- Winter, Barbara
- Ship histories and stories, WWII operations, Letter to the Editor
- RAN Ships
- HMAS Sydney II
- March 1999 edition of the Naval Historical Review (all rights reserved)
Ref: Naval Historical Review, Dec. 1998
The generally intelligent and logical analysis by I.H.N. of the communications aspects of the encounter between Sydney and Kormoran falls down in one respect where the writer does not have a sufficient foundation of fact on which to base his deductions.
FACT 1: A list of disguises to be adopted by German raiders and blockade runners was issued before each ship sailed. The commanders had only limited authority to adopt any other disguise. Captain Rogge did briefly assume an unauthorised disguise when he believed that the ship as which he was disguised had been sunk. The disguises were decided at a High Command level, and they had two purposes. One was to enable a raider to get within easy range of a merchant ship without arousing suspicion; the other was to alert the German High Command if one of their ships was in trouble. By the call sign, they knew which ship it was. Thus Atlantis and Pinguin, virtual sister ships, had completely different lists of disguises. It would not have been easy to adopt a new disguise to accommodate an Allied call sign that might have been compromised.
FACT 2: With all due respect to Captain Roskill: he is alleged to have said only that the Germans had gained knowledge of some (repeat SOME) secret call signs. That might have meant three or four. Komet found the secret call sign of Komata, but only after that ship had been boarded then sunk, this was the most frequent cause of a secret call sign becoming known, but obviously it had no operational use. A few, very few, secret call signs were learnt when a careless merchant ship sent a W/T message using its regular call sign, and followed it up fairly soon with one using its secret sign. This was also of no use unless the ship concerned was one as which a raider could plausibly be disguised. I have read the War Diaries of Kormoran, Atlantis, Komet, Pinguin, Orion and Thor, as well as a fair bit of the Seekriegsleitung War Diary, I have found no suggestion that this happened. I have found no evidence that any secret call sign was ever found by capture from another ship or by espionage ashore. Would anyone wishing to contradict me like to do as much work as I have?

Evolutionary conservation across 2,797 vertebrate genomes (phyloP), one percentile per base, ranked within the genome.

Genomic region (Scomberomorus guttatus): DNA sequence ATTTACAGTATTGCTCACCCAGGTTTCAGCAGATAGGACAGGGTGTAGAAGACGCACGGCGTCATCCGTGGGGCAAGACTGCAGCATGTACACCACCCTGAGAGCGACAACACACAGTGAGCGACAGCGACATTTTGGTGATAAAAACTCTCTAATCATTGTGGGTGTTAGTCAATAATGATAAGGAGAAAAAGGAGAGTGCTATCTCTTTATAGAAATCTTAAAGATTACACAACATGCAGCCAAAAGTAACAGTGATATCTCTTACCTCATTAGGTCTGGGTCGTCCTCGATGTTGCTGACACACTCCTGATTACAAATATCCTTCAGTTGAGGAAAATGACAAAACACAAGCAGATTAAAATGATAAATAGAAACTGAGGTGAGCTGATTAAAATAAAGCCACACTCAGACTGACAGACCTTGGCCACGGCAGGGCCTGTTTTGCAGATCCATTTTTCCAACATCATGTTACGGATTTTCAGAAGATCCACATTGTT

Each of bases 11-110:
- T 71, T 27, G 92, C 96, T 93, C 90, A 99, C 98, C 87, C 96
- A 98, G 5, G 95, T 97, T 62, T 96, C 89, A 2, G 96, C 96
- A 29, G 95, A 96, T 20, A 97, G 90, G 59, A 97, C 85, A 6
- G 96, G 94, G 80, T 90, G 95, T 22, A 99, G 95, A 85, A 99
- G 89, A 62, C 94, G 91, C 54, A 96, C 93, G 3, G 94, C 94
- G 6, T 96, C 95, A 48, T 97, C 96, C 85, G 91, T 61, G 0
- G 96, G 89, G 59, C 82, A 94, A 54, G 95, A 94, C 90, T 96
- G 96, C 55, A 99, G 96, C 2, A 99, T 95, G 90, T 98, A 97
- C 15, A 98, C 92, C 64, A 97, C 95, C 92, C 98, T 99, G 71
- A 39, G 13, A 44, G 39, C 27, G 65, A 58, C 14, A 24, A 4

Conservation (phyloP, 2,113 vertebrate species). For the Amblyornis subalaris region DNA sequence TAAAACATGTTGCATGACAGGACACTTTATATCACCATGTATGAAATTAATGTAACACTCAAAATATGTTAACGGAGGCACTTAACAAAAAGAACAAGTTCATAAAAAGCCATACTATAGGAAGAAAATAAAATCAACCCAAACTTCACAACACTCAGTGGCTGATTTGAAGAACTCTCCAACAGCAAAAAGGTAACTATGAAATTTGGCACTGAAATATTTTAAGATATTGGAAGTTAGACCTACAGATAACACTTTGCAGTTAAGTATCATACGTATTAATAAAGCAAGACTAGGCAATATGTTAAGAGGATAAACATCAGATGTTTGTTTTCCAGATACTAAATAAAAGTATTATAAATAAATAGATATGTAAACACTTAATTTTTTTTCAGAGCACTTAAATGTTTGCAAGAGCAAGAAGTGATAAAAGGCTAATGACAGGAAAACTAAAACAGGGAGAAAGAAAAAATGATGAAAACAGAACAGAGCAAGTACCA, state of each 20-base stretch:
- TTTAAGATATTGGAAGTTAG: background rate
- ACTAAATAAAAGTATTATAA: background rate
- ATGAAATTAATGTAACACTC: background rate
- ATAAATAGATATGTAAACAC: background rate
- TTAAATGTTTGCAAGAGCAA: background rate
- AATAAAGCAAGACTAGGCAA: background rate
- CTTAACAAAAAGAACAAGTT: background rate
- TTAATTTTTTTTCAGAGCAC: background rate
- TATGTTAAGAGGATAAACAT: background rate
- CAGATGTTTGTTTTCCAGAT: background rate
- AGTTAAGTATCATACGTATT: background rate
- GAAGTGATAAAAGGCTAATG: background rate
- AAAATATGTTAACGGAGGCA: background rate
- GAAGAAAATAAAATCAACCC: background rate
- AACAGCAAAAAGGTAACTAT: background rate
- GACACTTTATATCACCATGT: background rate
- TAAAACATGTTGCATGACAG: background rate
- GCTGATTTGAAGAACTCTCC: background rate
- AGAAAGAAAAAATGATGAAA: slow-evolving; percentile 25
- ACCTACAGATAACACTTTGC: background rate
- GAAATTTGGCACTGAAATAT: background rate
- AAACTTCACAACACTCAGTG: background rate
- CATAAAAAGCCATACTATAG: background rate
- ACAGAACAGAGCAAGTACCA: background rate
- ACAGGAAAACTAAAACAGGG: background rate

FACT 3: A reading of the interrogations of Kormoran crew, especially that of Erich Ahlbach, makes it clear that Detmers had not the faintest idea of what the IK signal was supposed to mean. Ahlbach’s puzzlement is palpable; the story he was telling made little sense to him, but it did to his interrogators.
FACT 4: The story that secret call signs were or could or might have been captured from Automedon is speculation. A list of captured documents shows nothing of the kind. In fact, a secret call sign would not have been considered a very high priority, for a merchant ship was not authorised to ask for the secret call sign of another ship, and in fact would not have recognised it, while the raiders had orders to avoid anything that looked like .an Allied warship.
There has been a truly lamentable tendency to turn “might have been” into “was”, and to base explanations and excuses on such slight foundations, because it allegedly “stands to reason that” something must be so. I am sorry to keep on spoiling people’s fun by asking them to produce real evidence.
Barbara Winter (Poniewierski) (Life Member)
RESPONSE by I.H.N.
None of the “facts” in Barbara Winter’s letter negate the theory of Kormoran‘s use of Straat Malakka‘s secret callsign, including the emphatic denial by the Germans of any knowledge of the secret challenge “IK” (which some reports state was repeated in plain language by morse light). What else would the German prisoners say to questions touching on their likely subterfuge?
There is no definite proof that Kormoran did not hold the secret callsign – nor is there any proof that she did – but the latter appears to be the only logical explanation for the Sydney’s movements and actions during the initial encounter.
It is significant that following the Sydney disaster, and the almost simultaneous sinking of the raider Atlantis in the Atlantic by HMS Devonshire, the Admiralty reviewed merchant ship recognition and identification procedures. Plotting and reporting were improved and a more streamlined system introduced for warships to confirm the identities of merchantmen with their shore HQ’s. It was called the `CHECKMATE” system and generally superseded the challenge and reply method for off-shore use, which had been open to error and liable to compromise.